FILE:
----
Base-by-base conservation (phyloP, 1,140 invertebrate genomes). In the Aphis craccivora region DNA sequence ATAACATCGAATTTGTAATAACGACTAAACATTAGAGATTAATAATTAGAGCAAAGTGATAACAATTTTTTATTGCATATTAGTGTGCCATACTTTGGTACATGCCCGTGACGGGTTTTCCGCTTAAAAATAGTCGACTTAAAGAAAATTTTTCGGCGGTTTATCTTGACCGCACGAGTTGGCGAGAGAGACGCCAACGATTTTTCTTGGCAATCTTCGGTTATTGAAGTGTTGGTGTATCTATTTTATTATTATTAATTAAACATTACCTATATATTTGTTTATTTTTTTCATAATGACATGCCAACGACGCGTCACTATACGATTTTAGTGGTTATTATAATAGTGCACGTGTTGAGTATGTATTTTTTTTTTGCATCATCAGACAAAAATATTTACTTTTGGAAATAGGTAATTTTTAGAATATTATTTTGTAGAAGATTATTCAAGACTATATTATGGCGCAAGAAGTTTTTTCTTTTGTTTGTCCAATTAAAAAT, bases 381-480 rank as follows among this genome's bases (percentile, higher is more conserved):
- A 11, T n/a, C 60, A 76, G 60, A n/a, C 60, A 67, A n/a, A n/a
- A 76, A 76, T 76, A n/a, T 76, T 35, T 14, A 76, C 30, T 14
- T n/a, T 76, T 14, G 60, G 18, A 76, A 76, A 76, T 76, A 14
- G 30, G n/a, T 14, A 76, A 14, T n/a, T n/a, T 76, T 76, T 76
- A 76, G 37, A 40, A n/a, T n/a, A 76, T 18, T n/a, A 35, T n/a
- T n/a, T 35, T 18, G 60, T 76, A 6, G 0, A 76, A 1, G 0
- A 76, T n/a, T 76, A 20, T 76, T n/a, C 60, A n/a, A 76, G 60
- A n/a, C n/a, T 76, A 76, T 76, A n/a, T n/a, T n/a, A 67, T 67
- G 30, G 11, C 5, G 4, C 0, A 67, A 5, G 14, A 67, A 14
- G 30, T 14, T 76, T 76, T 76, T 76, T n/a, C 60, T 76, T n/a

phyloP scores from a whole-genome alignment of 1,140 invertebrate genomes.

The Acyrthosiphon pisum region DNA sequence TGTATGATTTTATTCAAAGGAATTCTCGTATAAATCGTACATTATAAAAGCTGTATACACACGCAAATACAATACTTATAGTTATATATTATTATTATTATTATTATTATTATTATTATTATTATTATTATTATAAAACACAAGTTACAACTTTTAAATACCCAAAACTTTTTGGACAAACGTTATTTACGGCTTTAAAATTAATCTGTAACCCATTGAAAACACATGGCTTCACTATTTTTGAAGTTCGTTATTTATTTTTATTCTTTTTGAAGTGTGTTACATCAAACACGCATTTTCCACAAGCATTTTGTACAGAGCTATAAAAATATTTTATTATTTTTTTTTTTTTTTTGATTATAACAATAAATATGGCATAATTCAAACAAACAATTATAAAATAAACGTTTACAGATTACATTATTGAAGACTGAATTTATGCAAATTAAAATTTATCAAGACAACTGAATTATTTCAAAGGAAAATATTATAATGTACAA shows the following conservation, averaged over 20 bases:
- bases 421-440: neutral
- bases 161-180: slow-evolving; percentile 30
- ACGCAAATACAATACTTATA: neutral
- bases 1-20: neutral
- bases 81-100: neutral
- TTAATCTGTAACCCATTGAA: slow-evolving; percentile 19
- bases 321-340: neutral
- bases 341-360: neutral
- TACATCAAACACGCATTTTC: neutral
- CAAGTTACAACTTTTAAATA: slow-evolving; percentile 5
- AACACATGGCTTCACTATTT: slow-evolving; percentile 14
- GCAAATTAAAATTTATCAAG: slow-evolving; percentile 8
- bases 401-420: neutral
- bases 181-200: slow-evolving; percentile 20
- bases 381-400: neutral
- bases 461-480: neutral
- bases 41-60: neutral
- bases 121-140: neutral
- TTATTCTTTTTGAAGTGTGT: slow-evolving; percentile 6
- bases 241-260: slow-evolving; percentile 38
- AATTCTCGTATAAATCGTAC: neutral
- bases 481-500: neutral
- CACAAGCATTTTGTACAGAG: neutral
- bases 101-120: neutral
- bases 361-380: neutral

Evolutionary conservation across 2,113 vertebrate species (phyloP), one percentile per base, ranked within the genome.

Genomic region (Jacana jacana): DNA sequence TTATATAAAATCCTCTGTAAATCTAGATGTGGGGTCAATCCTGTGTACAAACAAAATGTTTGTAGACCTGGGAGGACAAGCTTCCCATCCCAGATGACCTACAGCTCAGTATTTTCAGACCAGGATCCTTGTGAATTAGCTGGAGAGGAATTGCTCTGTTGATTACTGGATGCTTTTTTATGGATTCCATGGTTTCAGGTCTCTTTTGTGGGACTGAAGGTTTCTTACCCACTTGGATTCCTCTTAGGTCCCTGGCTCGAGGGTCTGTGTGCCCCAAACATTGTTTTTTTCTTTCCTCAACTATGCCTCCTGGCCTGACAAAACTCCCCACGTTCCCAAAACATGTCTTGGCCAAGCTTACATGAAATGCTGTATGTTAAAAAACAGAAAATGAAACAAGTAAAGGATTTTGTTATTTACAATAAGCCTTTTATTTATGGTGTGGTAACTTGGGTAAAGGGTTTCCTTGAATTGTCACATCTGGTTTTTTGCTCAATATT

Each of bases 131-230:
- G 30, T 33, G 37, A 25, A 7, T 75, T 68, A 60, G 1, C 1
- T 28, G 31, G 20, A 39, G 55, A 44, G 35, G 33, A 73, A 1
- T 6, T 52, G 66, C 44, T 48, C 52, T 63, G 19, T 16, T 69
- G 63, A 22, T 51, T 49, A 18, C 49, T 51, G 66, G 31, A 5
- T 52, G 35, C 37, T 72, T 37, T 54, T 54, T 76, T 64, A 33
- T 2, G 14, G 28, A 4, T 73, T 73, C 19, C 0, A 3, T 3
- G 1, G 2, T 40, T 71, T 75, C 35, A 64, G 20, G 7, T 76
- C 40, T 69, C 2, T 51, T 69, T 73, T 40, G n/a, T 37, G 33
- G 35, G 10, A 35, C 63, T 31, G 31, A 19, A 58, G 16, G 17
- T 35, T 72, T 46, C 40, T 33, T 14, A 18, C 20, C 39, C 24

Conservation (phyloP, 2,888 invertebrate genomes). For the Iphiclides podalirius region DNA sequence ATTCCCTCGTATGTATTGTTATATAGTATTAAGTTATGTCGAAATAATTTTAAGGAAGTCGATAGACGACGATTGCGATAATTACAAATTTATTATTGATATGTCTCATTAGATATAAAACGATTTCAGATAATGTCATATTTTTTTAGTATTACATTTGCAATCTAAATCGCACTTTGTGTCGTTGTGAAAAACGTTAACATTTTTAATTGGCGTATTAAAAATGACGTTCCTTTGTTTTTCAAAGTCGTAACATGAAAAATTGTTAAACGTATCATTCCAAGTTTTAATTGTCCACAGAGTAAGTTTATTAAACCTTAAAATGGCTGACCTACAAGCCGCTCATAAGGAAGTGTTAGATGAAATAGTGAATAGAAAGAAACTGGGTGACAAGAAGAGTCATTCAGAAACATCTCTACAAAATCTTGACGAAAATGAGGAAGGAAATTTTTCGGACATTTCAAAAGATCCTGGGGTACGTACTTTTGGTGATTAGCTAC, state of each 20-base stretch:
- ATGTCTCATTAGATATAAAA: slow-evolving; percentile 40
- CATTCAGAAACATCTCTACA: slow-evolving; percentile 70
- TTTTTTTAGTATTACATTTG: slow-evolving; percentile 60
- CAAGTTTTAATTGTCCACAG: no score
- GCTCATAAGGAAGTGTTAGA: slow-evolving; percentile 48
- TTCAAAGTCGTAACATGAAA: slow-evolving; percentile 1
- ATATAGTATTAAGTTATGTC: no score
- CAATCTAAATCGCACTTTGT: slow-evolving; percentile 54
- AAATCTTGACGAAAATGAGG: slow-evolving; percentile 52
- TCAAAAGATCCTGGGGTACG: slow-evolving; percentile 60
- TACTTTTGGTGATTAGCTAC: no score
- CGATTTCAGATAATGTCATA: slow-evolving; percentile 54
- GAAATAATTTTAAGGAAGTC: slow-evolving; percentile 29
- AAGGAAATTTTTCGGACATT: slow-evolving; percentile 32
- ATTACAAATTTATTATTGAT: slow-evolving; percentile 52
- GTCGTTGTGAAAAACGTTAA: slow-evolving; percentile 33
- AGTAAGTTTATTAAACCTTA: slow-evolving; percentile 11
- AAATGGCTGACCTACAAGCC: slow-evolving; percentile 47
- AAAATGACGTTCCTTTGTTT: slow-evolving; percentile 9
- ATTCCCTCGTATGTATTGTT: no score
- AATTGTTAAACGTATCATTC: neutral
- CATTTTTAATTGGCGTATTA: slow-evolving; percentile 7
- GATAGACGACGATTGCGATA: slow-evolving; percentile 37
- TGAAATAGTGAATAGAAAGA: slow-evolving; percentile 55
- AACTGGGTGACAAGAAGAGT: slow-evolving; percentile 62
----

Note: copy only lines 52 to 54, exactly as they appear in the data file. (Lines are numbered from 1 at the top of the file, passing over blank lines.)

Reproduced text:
Conservation (phyloP, 2,888 invertebrate genomes). For the Iphiclides podalirius region DNA sequence ATTCCCTCGTATGTATTGTTATATAGTATTAAGTTATGTCGAAATAATTTTAAGGAAGTCGATAGACGACGATTGCGATAATTACAAATTTATTATTGATATGTCTCATTAGATATAAAACGATTTCAGATAATGTCATATTTTTTTAGTATTACATTTGCAATCTAAATCGCACTTTGTGTCGTTGTGAAAAACGTTAACATTTTTAATTGGCGTATTAAAAATGACGTTCCTTTGTTTTTCAAAGTCGTAACATGAAAAATTGTTAAACGTATCATTCCAAGTTTTAATTGTCCACAGAGTAAGTTTATTAAACCTTAAAATGGCTGACCTACAAGCCGCTCATAAGGAAGTGTTAGATGAAATAGTGAATAGAAAGAAACTGGGTGACAAGAAGAGTCATTCAGAAACATCTCTACAAAATCTTGACGAAAATGAGGAAGGAAATTTTTCGGACATTTCAAAAGATCCTGGGGTACGTACTTTTGGTGATTAGCTAC, state of each 20-base stretch:
- ATGTCTCATTAGATATAAAA: slow-evolving; percentile 40
- CATTCAGAAACATCTCTACA: slow-evolving; percentile 70